Securing The Iraqi Homeland: The Differing Faces Of Security | General News & Politics | Hudson Valley | Chronogram Magazine

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Securing The Iraqi Homeland: The Differing Faces Of Security


Last Updated: 08/13/2013 4:20 pm

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One of these "trainers," Tom (he doesn't offer his last name) from Massachusetts, walks through the training area just before my lesson.  A former Special Forces Marine, he will be catching the next plane out of Iraq; his six-month contract with Dyncorp has ended.  His specialty is weapons training, and while in the Marine Corp he participated in everything from raids to patrols.  He was in country - down south - before the war actually began, and helped the resistance during the war.  When I ask him why he left the Marines, he says, "My contract was up.  I spent 15 years and got tired.  It took up a lot of my time."  He adds, " You make $60,000 a year but you can make six figures a year doing this."

Networking with former military contacts has helped him get a variety of jobs in Iraq.  Some last three months, others six.  As far as working with the trainees at SIS, Tom says, "after observing them for three weeks we identified deficiencies, so we showed them new ways.  They were very dedicated and willing to learn."  I ask him if supplying security is the biggest moneymaker in Iraq these days.  "Yes.  A lot of big money is being shelled out for security."

Indeed.  As of May 2004, the Coalition Provisional Authority Web site had the names 62 private security companies listed as operating in Iraq.

The expense of security is evident as one attempts to enter the Sumer complex.  The honk of a vehicle driving through the two closely placed 16 foot high cement barricades placed just far enough apart to allow entrance cues a car, which acts as a gate, to slide back and allow the first level of entry to the complex.  As it slides back in place blocking exit, a swarm of security guards surround the entering vehicle, open its hood, trunk, and scan its underbelly with huge mirrors on long poles.  Once cleared, a second gate car glides back to allow entry.  Once inside, armed guards poised with Kalashnikovs are clearly visible in fortified positions both on the ground and along the upper levels of buildings.  This is the ultimate in security living in the new Iraq.

I am used to this routine having been here several times, visiting Hussain Sinjari, Editor-in-Chief of Baghdad's Ahali newspaper.  It was during a dinner at his home that my lesson was arranged.  I asked if it was possible to learn how to shoot a Kalashnikov.  "Oh yes, of cooourse," he replied, pointing to his cousin who was seated across the table.  "Farhad will teach you."  Hussain explained my request to Farhad who then offered a deal.  "As a good businessman," he began.  "I will give you this lesson if you do a story about my security company."  I laughed out loud and said I was getting the best part of the deal - a glimpse inside the workings of an Iraqi security company would simply be a bonus to my learning how to shoot a Kalashnikov.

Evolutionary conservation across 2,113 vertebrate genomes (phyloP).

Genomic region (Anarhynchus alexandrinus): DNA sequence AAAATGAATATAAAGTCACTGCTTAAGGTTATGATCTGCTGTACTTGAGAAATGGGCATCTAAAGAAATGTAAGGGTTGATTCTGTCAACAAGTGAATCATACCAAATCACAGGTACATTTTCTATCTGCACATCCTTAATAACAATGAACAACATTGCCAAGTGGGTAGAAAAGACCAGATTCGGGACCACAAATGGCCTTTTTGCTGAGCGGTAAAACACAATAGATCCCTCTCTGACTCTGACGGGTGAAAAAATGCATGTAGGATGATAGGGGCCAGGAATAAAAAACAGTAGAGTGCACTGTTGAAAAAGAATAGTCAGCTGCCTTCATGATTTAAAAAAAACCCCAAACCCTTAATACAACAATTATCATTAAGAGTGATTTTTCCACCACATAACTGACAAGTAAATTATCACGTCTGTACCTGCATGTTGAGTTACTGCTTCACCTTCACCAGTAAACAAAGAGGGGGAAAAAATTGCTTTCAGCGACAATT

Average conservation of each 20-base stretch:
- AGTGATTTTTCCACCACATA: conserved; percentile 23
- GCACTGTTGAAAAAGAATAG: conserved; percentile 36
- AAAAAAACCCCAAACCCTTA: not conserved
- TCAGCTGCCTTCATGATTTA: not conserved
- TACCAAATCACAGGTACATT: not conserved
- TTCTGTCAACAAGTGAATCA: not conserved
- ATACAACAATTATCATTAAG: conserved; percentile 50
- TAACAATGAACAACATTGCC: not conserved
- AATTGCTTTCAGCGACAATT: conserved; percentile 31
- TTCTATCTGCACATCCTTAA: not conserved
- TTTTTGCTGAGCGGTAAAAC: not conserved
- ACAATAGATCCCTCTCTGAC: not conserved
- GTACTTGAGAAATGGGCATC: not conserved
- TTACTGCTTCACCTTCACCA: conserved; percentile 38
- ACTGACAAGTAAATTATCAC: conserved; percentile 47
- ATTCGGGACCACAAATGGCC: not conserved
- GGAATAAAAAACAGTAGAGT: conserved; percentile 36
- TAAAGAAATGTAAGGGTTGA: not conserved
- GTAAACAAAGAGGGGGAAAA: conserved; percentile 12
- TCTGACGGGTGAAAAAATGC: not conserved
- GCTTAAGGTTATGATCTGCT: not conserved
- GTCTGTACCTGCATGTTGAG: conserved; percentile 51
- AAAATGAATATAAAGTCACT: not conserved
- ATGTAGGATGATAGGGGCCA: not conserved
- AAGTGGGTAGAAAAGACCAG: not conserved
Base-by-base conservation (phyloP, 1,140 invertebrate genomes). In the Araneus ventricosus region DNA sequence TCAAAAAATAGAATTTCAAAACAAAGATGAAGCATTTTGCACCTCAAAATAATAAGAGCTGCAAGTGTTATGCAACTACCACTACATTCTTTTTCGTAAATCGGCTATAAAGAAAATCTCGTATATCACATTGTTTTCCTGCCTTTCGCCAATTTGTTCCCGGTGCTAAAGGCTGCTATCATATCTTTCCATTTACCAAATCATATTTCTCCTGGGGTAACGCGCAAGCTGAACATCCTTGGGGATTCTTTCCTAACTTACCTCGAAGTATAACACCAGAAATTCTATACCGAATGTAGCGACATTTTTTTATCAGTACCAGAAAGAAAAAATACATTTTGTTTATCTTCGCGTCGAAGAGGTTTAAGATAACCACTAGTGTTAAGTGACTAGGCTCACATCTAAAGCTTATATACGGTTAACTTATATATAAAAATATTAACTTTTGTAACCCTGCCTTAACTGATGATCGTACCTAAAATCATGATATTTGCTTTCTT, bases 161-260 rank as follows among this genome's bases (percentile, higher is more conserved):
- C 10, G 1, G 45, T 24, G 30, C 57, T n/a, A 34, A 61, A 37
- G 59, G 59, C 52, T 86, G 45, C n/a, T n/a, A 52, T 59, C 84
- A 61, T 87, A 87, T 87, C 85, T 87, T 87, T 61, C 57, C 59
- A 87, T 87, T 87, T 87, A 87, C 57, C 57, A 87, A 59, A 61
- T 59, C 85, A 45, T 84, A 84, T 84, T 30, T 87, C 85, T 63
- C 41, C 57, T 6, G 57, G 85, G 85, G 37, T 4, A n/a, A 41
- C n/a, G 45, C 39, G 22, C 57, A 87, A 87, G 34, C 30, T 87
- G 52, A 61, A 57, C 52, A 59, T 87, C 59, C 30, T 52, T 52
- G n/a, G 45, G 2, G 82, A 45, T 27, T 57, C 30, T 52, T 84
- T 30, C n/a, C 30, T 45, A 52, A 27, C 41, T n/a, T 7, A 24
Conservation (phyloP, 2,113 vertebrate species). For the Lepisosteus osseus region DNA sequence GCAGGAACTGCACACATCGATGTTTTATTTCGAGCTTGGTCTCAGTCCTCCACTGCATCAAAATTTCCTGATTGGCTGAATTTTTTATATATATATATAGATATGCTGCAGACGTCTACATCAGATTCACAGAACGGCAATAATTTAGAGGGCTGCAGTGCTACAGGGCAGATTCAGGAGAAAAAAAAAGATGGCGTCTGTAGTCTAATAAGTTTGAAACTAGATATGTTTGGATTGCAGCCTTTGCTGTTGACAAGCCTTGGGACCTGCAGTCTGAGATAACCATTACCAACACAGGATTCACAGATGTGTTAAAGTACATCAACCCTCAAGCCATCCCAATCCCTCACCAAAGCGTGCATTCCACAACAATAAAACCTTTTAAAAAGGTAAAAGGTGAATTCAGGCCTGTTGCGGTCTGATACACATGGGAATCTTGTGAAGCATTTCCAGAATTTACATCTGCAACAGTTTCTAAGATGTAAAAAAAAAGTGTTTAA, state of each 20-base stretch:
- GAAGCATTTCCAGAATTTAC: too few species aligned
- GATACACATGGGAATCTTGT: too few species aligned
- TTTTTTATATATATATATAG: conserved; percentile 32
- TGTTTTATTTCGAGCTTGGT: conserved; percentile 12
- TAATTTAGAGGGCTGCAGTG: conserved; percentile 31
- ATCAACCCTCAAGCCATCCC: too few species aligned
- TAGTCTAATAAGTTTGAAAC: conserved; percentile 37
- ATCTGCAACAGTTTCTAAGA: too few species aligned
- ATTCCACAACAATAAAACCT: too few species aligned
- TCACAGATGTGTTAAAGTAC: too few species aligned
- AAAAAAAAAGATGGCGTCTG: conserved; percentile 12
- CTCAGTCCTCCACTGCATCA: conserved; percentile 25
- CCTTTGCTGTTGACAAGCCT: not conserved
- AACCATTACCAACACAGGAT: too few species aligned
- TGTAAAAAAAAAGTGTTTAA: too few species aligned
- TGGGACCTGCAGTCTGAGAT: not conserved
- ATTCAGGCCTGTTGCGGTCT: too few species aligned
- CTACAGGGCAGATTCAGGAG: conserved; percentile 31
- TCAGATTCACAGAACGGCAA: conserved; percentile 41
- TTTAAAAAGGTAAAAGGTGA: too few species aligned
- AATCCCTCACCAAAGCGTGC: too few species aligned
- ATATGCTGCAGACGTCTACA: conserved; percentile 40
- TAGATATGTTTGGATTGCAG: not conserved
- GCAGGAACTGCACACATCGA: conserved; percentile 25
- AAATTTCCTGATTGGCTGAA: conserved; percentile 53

Founded on May 14, 2003, SIS was, according to its Web site, "the first private security company established after the liberation of Iraq."  SIS, in partnership with DynCorp, provides security for international dignitaries, business executives, US and Iraqi government agencies (CIA and Governing Council members), sensitive sites in Iraq like power plants, and escort protection for the transport of oil, under the aegis of the UN Oil for Food Program.

The head of SIS is Farhad Sinjari, a quietly intense, former peshmerga fighter who learned his trade beginning at age 17 in the mountains of Kurdistan.  Nothing misses his eye.  He speaks only Arabic, so we converse through Zee, his 22-year old personal interpreter who speaks perfect English.  Interviewing him is akin to scaling a glass wall.  His answers are guarded, carefully executed, and brilliant in their deflection of anything with even the slightest political tinge.

According to Farhad, each potential client is closely scanned.  He will not work with just anyone.  When asked what will his huge security force - which to some translates into "mercenary force" - will do once things settle down in Iraq and it is no longer needed, he responds, "They will go home."  I explain that there are some who worry about the future of such a large militaristic group of men once violence abates.  What will they do for employment?

"If Iraq becomes stabilized, the economy will be strong enough to support other means of support.  This will happen automatically.  Once the safety and security is back in this country, jobs will be looking for these people, they won't be looking for jobs, says Farhad.  "I hope to change my job as soon as possible," he adds.

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